The Art of Pausing on an Upland Hunt

Written by | Basic Uplander, Bird Hunting Articles

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How Taking Your Time Can Equal More Birds on an Upland Hunt.

If you’re like most hunters, you probably feel like there’s just not enough time for hunting. Schedules seem to fill up pretty fast in the fall. Whether we only have one free Saturday to hunt or just want to cover more ground, we’re usually in a rush. While it makes sense that walking extra miles should expose you to more upland birds, the opposite is sometimes true. In fact, taking your time and being thorough will often result in a heavier vest at the end of the day. This is where mastering the art of pausing comes into play.

Why Pausing Works with Upland Hunting

Most of the animals we hunt each autumn, especially small game animals and upland birds, rely heavily on good camouflage and lying motionless to keep them off the average predator’s dinner menu. It usually works pretty well for them too. You’ve probably almost stumbled on a bird while grouse hunting before they flushed, right? But when a predator is too close for comfort and stops suddenly, it sends a clear message to the prey: “You’ve been spotted.”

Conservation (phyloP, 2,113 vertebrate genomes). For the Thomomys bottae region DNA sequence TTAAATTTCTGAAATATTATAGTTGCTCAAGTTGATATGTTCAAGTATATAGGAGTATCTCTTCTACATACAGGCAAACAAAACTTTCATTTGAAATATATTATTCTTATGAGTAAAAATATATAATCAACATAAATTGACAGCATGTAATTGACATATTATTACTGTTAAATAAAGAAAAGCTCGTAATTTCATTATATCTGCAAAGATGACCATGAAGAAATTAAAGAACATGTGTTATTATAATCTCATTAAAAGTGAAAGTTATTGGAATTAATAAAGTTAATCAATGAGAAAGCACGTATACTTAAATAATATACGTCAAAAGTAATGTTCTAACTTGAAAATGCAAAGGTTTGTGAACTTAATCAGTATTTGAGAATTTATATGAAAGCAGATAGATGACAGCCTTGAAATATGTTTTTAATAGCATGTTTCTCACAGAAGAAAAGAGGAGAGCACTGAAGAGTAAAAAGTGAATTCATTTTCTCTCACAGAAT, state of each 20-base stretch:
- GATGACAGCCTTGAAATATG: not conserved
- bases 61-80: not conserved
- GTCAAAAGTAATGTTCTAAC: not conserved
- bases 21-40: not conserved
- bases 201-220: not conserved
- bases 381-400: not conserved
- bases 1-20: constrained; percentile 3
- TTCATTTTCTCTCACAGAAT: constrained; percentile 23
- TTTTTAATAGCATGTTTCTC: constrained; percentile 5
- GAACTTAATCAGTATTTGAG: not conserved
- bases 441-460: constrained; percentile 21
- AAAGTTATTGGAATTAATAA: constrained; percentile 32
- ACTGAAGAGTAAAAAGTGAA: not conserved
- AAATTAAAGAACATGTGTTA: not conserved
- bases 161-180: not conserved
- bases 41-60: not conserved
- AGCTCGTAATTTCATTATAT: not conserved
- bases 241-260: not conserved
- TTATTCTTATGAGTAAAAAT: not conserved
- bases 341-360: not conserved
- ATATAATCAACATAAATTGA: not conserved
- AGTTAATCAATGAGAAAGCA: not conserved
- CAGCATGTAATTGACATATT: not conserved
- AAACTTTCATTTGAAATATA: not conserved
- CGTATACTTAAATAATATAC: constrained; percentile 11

At that moment, they will usually flush from cover to seek a new hiding place far away from the hungry jaws or eager shotgun behind them. You can use that instinct against them. Whether or not you actually see a bird when you stop isn’t important. What is important is that you’re ready for action each and every time you pause.

A Word of Caution

Before you mentally file this away as a tactic for next fall, read the following warning: do not pause if you’re not ready to make a shot.

I’ve paused in the woods before to grab some water or answer a text message – the reason’s not important…Inevitably when the birds erupted around me, I was unprepared and was left standing frustrated with a pocket full of shells instead of a warm bird.

Before you stop, make sure to find a place you could actually shoot from. A small opening is a good place; a tangled thicket is not. Get your feet planted in a shoulder-width stance with your shotgun in either the port arms position (held diagonally across your body with the muzzle facing up to the left) or even partially mounted. It would help to keep your head on a swivel too, since birds can appear from anywhere around you.

Mostly use the opportunity to listen for the telltale chirps that grouse make right before they flush, as it can give you an indication of where they will show up and which direction you should start mounting your shotgun. But also use your eyes to scan the cover around you; you might just spot one before it even takes wing.

Making the Most of the Pause

How much should you stop throughout the day? It’s a fine balance because you still want to cover some ground, but don’t want to move too fast either. Ideally, pause for a five to eight second count every 30 yards (or whatever your maximum effective shooting range is). That way, if you were too far away from a bird to flush it on one pause, you may be close enough on the next. If you come across a pretty barren stretch where you don’t expect to see birds, you can skip some pauses or move faster to offset the time you spend in high-quality covers.